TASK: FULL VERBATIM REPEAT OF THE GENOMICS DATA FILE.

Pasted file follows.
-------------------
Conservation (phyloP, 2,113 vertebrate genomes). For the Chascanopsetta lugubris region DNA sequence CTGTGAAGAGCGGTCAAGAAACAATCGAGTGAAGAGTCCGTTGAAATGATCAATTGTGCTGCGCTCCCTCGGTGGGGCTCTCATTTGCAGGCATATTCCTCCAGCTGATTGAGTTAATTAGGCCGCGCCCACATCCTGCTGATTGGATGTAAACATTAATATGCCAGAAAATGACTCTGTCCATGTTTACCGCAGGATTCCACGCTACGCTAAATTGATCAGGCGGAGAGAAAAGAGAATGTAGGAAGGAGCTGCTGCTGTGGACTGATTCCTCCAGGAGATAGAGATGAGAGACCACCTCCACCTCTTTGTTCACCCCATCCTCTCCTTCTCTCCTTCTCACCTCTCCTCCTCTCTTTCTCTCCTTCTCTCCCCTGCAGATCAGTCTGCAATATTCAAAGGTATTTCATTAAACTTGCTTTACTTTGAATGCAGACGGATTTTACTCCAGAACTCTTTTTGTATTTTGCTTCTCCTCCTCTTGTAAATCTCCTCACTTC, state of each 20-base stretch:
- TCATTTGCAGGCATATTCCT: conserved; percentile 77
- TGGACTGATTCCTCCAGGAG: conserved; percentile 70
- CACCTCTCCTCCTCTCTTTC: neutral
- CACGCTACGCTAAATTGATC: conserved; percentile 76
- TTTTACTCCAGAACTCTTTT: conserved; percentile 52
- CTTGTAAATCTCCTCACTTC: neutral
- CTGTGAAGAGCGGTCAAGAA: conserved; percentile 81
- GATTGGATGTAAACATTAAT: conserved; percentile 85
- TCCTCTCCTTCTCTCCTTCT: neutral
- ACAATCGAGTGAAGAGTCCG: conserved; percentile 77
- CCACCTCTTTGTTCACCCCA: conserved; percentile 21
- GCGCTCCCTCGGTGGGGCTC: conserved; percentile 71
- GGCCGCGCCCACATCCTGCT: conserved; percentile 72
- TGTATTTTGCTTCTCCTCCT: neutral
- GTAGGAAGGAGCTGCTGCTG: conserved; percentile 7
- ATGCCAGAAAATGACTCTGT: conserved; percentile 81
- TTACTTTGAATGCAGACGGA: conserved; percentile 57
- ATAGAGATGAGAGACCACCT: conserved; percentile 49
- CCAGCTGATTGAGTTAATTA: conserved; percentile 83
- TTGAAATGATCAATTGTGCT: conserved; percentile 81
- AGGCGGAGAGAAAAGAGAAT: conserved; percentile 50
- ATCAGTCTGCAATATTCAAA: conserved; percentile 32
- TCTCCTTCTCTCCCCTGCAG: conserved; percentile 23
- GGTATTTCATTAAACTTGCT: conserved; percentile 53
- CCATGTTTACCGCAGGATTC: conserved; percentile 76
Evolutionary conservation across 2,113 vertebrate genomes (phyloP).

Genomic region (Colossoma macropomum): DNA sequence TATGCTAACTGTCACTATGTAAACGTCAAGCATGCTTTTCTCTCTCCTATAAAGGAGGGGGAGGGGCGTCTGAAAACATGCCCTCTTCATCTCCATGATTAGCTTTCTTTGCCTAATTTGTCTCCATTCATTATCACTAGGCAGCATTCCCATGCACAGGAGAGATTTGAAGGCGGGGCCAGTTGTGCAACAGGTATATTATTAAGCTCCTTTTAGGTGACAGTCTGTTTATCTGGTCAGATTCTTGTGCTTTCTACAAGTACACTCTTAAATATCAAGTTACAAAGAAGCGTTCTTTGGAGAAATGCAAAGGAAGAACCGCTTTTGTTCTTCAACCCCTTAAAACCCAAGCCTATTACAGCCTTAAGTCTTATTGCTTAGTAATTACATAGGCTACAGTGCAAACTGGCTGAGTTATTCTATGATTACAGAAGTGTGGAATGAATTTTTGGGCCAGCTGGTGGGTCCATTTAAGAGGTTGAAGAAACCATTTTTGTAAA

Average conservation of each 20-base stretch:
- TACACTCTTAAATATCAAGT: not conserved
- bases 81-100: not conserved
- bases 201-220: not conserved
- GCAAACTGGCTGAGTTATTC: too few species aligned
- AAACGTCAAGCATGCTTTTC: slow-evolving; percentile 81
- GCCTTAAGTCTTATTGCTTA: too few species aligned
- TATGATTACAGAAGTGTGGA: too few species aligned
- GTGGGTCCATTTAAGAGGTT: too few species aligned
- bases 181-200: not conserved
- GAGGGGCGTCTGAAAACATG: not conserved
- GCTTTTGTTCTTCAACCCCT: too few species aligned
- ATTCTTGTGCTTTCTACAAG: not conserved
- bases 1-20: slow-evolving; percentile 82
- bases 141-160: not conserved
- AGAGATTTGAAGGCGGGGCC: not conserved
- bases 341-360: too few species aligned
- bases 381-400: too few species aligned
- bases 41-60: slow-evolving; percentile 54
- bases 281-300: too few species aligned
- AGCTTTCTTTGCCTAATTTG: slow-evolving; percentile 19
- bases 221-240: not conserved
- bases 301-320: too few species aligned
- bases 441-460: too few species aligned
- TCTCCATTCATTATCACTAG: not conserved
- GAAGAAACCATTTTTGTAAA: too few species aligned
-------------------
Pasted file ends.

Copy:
Conservation (phyloP, 2,113 vertebrate genomes). For the Chascanopsetta lugubris region DNA sequence CTGTGAAGAGCGGTCAAGAAACAATCGAGTGAAGAGTCCGTTGAAATGATCAATTGTGCTGCGCTCCCTCGGTGGGGCTCTCATTTGCAGGCATATTCCTCCAGCTGATTGAGTTAATTAGGCCGCGCCCACATCCTGCTGATTGGATGTAAACATTAATATGCCAGAAAATGACTCTGTCCATGTTTACCGCAGGATTCCACGCTACGCTAAATTGATCAGGCGGAGAGAAAAGAGAATGTAGGAAGGAGCTGCTGCTGTGGACTGATTCCTCCAGGAGATAGAGATGAGAGACCACCTCCACCTCTTTGTTCACCCCATCCTCTCCTTCTCTCCTTCTCACCTCTCCTCCTCTCTTTCTCTCCTTCTCTCCCCTGCAGATCAGTCTGCAATATTCAAAGGTATTTCATTAAACTTGCTTTACTTTGAATGCAGACGGATTTTACTCCAGAACTCTTTTTGTATTTTGCTTCTCCTCCTCTTGTAAATCTCCTCACTTC, state of each 20-base stretch:
- TCATTTGCAGGCATATTCCT: conserved; percentile 77
- TGGACTGATTCCTCCAGGAG: conserved; percentile 70
- CACCTCTCCTCCTCTCTTTC: neutral
- CACGCTACGCTAAATTGATC: conserved; percentile 76
- TTTTACTCCAGAACTCTTTT: conserved; percentile 52
- CTTGTAAATCTCCTCACTTC: neutral
- CTGTGAAGAGCGGTCAAGAA: conserved; percentile 81
- GATTGGATGTAAACATTAAT: conserved; percentile 85
- TCCTCTCCTTCTCTCCTTCT: neutral
- ACAATCGAGTGAAGAGTCCG: conserved; percentile 77
- CCACCTCTTTGTTCACCCCA: conserved; percentile 21
- GCGCTCCCTCGGTGGGGCTC: conserved; percentile 71
- GGCCGCGCCCACATCCTGCT: conserved; percentile 72
- TGTATTTTGCTTCTCCTCCT: neutral
- GTAGGAAGGAGCTGCTGCTG: conserved; percentile 7
- ATGCCAGAAAATGACTCTGT: conserved; percentile 81
- TTACTTTGAATGCAGACGGA: conserved; percentile 57
- ATAGAGATGAGAGACCACCT: conserved; percentile 49
- CCAGCTGATTGAGTTAATTA: conserved; percentile 83
- TTGAAATGATCAATTGTGCT: conserved; percentile 81
- AGGCGGAGAGAAAAGAGAAT: conserved; percentile 50
- ATCAGTCTGCAATATTCAAA: conserved; percentile 32
- TCTCCTTCTCTCCCCTGCAG: conserved; percentile 23
- GGTATTTCATTAAACTTGCT: conserved; percentile 53
- CCATGTTTACCGCAGGATTC: conserved; percentile 76
Evolutionary conservation across 2,113 vertebrate genomes (phyloP).

Genomic region (Colossoma macropomum): DNA sequence TATGCTAACTGTCACTATGTAAACGTCAAGCATGCTTTTCTCTCTCCTATAAAGGAGGGGGAGGGGCGTCTGAAAACATGCCCTCTTCATCTCCATGATTAGCTTTCTTTGCCTAATTTGTCTCCATTCATTATCACTAGGCAGCATTCCCATGCACAGGAGAGATTTGAAGGCGGGGCCAGTTGTGCAACAGGTATATTATTAAGCTCCTTTTAGGTGACAGTCTGTTTATCTGGTCAGATTCTTGTGCTTTCTACAAGTACACTCTTAAATATCAAGTTACAAAGAAGCGTTCTTTGGAGAAATGCAAAGGAAGAACCGCTTTTGTTCTTCAACCCCTTAAAACCCAAGCCTATTACAGCCTTAAGTCTTATTGCTTAGTAATTACATAGGCTACAGTGCAAACTGGCTGAGTTATTCTATGATTACAGAAGTGTGGAATGAATTTTTGGGCCAGCTGGTGGGTCCATTTAAGAGGTTGAAGAAACCATTTTTGTAAA

Average conservation of each 20-base stretch:
- TACACTCTTAAATATCAAGT: not conserved
- bases 81-100: not conserved
- bases 201-220: not conserved
- GCAAACTGGCTGAGTTATTC: too few species aligned
- AAACGTCAAGCATGCTTTTC: slow-evolving; percentile 81
- GCCTTAAGTCTTATTGCTTA: too few species aligned
- TATGATTACAGAAGTGTGGA: too few species aligned
- GTGGGTCCATTTAAGAGGTT: too few species aligned
- bases 181-200: not conserved
- GAGGGGCGTCTGAAAACATG: not conserved
- GCTTTTGTTCTTCAACCCCT: too few species aligned
- ATTCTTGTGCTTTCTACAAG: not conserved
- bases 1-20: slow-evolving; percentile 82
- bases 141-160: not conserved
- AGAGATTTGAAGGCGGGGCC: not conserved
- bases 341-360: too few species aligned
- bases 381-400: too few species aligned
- bases 41-60: slow-evolving; percentile 54
- bases 281-300: too few species aligned
- AGCTTTCTTTGCCTAATTTG: slow-evolving; percentile 19
- bases 221-240: not conserved
- bases 301-320: too few species aligned
- bases 441-460: too few species aligned
- TCTCCATTCATTATCACTAG: not conserved
- GAAGAAACCATTTTTGTAAA: too few species aligned